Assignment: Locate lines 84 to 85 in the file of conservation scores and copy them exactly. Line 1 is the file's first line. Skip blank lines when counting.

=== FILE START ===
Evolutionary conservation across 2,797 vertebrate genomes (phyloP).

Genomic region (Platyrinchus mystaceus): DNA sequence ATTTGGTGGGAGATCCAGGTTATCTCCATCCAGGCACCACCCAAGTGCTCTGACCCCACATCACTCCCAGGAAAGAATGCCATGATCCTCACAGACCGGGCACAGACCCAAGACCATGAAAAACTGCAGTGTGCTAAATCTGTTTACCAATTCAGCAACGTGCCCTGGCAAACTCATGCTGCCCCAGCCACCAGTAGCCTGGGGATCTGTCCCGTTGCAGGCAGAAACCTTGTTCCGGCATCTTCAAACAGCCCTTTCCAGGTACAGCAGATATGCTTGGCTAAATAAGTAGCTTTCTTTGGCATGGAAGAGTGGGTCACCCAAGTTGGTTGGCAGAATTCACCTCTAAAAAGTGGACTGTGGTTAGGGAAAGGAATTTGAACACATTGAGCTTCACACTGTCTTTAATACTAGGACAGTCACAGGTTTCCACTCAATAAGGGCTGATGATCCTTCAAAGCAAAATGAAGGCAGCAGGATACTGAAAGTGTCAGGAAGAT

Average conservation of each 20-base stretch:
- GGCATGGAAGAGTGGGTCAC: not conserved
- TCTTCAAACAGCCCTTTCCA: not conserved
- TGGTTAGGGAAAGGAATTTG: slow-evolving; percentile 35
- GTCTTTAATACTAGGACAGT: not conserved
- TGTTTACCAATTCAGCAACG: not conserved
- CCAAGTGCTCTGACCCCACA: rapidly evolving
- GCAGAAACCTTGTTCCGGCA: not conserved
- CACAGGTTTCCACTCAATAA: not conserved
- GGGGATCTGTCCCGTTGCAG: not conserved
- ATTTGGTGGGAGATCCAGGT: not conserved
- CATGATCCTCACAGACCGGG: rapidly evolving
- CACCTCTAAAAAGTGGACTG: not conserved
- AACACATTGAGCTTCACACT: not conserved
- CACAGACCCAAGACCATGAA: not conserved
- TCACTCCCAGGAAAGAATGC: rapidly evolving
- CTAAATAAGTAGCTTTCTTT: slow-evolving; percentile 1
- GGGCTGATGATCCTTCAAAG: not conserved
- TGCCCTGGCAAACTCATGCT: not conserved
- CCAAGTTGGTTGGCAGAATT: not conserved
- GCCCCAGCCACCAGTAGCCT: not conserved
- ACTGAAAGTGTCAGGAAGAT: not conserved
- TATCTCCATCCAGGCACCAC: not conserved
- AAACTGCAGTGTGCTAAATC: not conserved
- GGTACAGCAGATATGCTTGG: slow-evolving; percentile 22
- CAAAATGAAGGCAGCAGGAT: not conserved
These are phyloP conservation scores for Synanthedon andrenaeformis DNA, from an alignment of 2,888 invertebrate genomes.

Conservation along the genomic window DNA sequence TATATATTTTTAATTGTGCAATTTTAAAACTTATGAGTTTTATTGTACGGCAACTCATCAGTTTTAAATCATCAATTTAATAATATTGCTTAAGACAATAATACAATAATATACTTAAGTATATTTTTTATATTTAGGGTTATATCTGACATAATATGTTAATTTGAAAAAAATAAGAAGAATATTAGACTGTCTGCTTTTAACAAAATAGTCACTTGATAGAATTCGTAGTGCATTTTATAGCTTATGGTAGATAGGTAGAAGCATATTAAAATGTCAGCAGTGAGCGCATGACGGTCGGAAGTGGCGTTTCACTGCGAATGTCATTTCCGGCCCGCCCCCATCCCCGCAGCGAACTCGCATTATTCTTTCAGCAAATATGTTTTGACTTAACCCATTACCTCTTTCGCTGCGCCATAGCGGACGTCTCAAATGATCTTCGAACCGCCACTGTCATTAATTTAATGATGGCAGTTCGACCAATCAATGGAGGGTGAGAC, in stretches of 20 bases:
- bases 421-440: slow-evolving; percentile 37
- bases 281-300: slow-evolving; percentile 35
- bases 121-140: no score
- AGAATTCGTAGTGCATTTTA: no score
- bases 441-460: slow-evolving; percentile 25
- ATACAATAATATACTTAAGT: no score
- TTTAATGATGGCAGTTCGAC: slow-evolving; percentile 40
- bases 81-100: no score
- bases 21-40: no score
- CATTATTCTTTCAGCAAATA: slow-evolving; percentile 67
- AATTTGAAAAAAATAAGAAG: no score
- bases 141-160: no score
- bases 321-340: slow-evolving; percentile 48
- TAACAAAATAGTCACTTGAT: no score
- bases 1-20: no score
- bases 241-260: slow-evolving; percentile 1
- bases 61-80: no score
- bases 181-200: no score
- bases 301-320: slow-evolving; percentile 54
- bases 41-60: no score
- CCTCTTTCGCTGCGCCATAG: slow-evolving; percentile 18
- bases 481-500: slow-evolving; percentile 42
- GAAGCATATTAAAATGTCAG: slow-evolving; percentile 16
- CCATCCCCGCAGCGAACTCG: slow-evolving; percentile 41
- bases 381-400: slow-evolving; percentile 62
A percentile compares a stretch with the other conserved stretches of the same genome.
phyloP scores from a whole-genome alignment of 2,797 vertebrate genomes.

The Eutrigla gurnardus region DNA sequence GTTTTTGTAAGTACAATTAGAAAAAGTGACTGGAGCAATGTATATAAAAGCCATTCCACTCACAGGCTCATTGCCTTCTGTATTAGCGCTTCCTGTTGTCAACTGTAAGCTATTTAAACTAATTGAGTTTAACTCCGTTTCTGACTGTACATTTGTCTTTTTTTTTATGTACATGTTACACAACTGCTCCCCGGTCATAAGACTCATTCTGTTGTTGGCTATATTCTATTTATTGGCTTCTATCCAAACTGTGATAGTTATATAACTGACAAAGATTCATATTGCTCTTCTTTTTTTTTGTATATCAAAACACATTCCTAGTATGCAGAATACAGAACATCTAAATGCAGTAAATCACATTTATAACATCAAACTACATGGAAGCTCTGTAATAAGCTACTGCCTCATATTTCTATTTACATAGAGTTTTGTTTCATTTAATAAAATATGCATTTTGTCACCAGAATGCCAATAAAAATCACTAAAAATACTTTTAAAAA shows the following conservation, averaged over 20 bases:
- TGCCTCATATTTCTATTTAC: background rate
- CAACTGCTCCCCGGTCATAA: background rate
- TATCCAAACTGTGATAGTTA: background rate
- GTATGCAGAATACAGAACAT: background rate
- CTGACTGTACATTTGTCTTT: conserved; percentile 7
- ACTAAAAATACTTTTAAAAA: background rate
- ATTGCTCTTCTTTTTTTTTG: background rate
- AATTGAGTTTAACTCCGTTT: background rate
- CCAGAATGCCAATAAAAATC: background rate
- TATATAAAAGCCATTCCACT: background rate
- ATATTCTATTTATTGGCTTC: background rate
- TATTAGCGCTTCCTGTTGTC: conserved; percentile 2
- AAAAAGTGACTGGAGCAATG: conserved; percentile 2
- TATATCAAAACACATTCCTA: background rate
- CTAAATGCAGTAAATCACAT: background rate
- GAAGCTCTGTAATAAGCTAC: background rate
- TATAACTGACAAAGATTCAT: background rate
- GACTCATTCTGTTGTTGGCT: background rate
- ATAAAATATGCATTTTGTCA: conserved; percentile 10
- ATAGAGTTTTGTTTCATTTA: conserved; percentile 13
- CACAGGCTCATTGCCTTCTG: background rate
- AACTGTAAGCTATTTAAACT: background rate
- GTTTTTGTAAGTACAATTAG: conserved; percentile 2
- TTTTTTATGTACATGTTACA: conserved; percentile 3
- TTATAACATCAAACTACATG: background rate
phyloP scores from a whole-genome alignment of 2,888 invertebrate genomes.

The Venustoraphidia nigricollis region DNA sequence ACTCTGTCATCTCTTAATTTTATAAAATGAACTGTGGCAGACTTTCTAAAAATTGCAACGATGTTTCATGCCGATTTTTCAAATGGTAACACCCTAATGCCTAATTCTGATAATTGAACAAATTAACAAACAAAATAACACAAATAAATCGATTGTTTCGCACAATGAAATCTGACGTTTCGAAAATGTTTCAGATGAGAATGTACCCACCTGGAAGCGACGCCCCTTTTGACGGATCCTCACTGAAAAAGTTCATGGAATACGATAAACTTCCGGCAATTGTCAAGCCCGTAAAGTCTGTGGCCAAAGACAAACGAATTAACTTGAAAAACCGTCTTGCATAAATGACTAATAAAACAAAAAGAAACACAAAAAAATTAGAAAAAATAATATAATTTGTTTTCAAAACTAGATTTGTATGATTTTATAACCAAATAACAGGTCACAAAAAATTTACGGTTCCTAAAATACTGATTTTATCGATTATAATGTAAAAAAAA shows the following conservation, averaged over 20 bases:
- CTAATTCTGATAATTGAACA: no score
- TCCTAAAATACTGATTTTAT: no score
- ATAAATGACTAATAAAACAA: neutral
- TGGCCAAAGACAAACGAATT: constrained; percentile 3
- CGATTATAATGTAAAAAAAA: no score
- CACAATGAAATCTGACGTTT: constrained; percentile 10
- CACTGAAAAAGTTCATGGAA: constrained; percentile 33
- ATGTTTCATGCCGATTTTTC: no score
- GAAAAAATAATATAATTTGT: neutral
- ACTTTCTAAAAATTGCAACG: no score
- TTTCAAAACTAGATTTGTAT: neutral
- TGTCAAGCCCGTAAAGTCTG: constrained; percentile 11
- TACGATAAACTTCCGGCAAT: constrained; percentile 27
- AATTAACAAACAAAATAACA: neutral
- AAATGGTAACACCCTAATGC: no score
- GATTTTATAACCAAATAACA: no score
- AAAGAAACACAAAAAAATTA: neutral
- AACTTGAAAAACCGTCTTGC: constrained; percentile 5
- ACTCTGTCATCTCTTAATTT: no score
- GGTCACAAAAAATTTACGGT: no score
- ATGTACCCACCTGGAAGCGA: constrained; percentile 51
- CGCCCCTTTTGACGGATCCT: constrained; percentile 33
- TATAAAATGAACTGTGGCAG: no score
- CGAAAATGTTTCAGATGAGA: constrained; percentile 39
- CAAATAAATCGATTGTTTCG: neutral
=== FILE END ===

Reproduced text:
phyloP scores from a whole-genome alignment of 2,888 invertebrate genomes.

The Venustoraphidia nigricollis region DNA sequence ACTCTGTCATCTCTTAATTTTATAAAATGAACTGTGGCAGACTTTCTAAAAATTGCAACGATGTTTCATGCCGATTTTTCAAATGGTAACACCCTAATGCCTAATTCTGATAATTGAACAAATTAACAAACAAAATAACACAAATAAATCGATTGTTTCGCACAATGAAATCTGACGTTTCGAAAATGTTTCAGATGAGAATGTACCCACCTGGAAGCGACGCCCCTTTTGACGGATCCTCACTGAAAAAGTTCATGGAATACGATAAACTTCCGGCAATTGTCAAGCCCGTAAAGTCTGTGGCCAAAGACAAACGAATTAACTTGAAAAACCGTCTTGCATAAATGACTAATAAAACAAAAAGAAACACAAAAAAATTAGAAAAAATAATATAATTTGTTTTCAAAACTAGATTTGTATGATTTTATAACCAAATAACAGGTCACAAAAAATTTACGGTTCCTAAAATACTGATTTTATCGATTATAATGTAAAAAAAA shows the following conservation, averaged over 20 bases: